I laughed, because no one had ever complimented my smile before, and thanked her and complimented her back, but that stuck with me. Delicate jawline. I’m 5’10, broad-shouldered, heavy-boned, strong. I haven’t been called delicate since I was a reedy kid, and even then I was a tomboy. And I certainly didn’t feel delicate, not compared to JB’s slender wrists and slimline throat; she was all softened angles and gracefulness. I was an ox.

And this was back in the pre-butch-identified days, so I didn’t even know I wanted to be handsome. I just knew I wasn’t beautiful.

But still, delicate. It was weird. Not exactly what I’d wanted, definitely not what I’d expected, but flattering. Sweet. Genuine. I think about it now and it makes me grin to myself, still pleased. Except now the compliment’s queered itself around in my head. I don’t think feminine anymore. I think dandy. Faggot. And that ‘pretty’ compliment at work, that becomes the same thing. I feel stylish instead, blue-eyed and hot. Not lady-like, not beautiful. Handsome in a more vulnerable way — young, open, easily injured. A good-looking lad.

I couldn’t have done that a year ago.

* Okay, I work in Yorkshire, so I get “‘ey-up, lad” and “Cheers, mate” and “Hiya, young fella!” much more than I get “Sir”, but same difference.

March 24, 2010

[15] Are you seeing red?

Irony is being attacked by your period when you think you’re in the free and clear — skipped one, thank god — and you have no tampons, and the lady in the clean public bathroom gives you a scorching look when you slink out of the cubical, blood on your thighs and sweat on your upper lip, and tells you you’re in the wrong place.

These are the moments in life when really all you can do is stand and stare, and resist the urge to put your head in your hands.

So, butch periods: now there’s a personal subject. So far, I’ve only seen Ivan E. Coyote anywhere near it, and I’ve never talked to another butch about it. I was talking to JB today, though, and she mentioned her new butch fella likes to call it “shark week”.

Blood and a high chance of getting bitten — sounds about right to me.

Actually, I’m pretty lucky: at most I’ll get the occasional killer cramp, or the mild urge to snap someone’s head off, or a bout of quick weepies if I watch anything sad*. But I don’t get absolutely floored with pain, or have my brain chemistry spiral wildly out of control. And I never feel genuinely homicidal, or glass-cracked with blues. Seriously, I’ve seen that; it gets ugly.

But adding butch into the mix just seems like you’re asking for trouble, really. For starters, I can’t think if a group of people I’d want feeling on edge and out-of-control less. We’re fixers; we don’t do well broken. And I don’t know about everyone else, but I waver back and forth on how well I deal with things. Sometimes it’s fine: I get on with shit, deal with what my body’s doing, and bitch to a good friend (as is Right and Proper). Other times I’m torn between incredible irony (short hair, hard muscles, broad shoulders, and blood between my legs), and a subtle sense of body-betrayal. Forced femaleness, demanding acknowledgement whether I like it or not.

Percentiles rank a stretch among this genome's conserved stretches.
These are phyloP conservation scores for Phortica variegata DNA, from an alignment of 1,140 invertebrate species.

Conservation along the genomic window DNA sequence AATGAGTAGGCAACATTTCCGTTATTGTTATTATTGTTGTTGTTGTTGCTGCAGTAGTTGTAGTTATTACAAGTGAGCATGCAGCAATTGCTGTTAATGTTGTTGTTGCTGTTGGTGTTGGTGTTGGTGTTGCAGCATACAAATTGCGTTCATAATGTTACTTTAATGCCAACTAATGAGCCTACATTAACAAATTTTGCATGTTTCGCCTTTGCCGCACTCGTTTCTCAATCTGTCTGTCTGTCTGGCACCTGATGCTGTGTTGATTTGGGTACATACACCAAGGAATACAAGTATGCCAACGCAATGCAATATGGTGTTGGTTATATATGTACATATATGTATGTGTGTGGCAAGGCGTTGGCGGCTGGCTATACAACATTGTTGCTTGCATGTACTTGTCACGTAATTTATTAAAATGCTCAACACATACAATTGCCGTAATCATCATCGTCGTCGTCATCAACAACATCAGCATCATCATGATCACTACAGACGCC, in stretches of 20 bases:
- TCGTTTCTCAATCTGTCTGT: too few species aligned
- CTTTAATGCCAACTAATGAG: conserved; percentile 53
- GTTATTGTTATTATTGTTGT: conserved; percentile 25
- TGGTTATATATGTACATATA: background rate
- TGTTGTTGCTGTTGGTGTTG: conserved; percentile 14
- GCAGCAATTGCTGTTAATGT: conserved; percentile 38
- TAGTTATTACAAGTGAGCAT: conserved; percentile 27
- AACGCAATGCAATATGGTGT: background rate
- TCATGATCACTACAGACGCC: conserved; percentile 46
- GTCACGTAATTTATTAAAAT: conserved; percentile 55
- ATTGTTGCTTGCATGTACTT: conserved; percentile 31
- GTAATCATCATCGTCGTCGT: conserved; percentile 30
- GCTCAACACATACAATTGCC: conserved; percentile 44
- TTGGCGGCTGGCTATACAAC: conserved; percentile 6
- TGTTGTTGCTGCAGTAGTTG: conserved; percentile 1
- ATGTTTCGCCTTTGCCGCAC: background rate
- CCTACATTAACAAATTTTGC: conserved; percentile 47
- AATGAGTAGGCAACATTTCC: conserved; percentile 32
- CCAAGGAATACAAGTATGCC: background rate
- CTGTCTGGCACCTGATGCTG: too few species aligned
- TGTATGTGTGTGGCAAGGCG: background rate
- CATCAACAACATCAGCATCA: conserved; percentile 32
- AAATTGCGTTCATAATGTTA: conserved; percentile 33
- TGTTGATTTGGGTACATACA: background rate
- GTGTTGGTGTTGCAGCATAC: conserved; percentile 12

I’m sure a lot of women in the world enjoy this Beautiful Confirmation Of Their Ability To Create Life, but I was never really one to Ya Ya with the Sisterhood. And whilst I appreciate that my body’s in good health and happily percolating the possibility of little miracles, it’s also a major pain in the ass — and a little frightening — to find yourself stuck in the mens’ bathroom due to a lack of options (i.e. some lady screamed) and having to deal with something so intimately female. Fortunately, this has only happened to me once, but it’s not an experience I plan to repeat.

And then there are product issues. Say what you like, these will never be manly. Or these (unless you are a soldier in Iraq using them to stop up bleeding wounds, which is something I’ve just found out about and find horrifying and damned sensible all at once). Sanitary pads are messy, often uncomfortable, and bulky to carry around if you need a spare, which you will; tampons come with a penetration issue I reckon a lot of butches (and women in general) would get twitchy over, not to mention a few major heath risks (Toxic Shock, anyone?). And neither one of them is cheap, environmentally friendly, or especially promoting of good-feelings.

These are better, though they still come with that penetration issue, if that’s a problem for you. I’ve used a Moon Cup for the past year or so, now, and weirdly it does help with balancing butch and abrupt femaleness. This is going to gross some people out, but getting up close and personal with your own blood is a strangely cathartic experience, and I don’t mean in an ‘ooh, BLOOD OF LIFE’ kind of way, or an ’embrace your glorious womanhood!’ way**. It’s more of an ‘I’m bleeding; I’m dealing with it’ thing, direct and honest and upfront with your own body, without any of the frilly packaging or flowery crud. It’s just earthy and straightforward — and admittedly not for the squeamish — but that feels butch to me.

Or maybe I’m just rationalizing.

But what the hell; I bleed without dying every 28 days. I’m hardcore, man.

What’re your thoughts?

*This is not greatly indicative, though; I am a sap when it comes to sad films.
** Though if either one of those work for you, more power to you.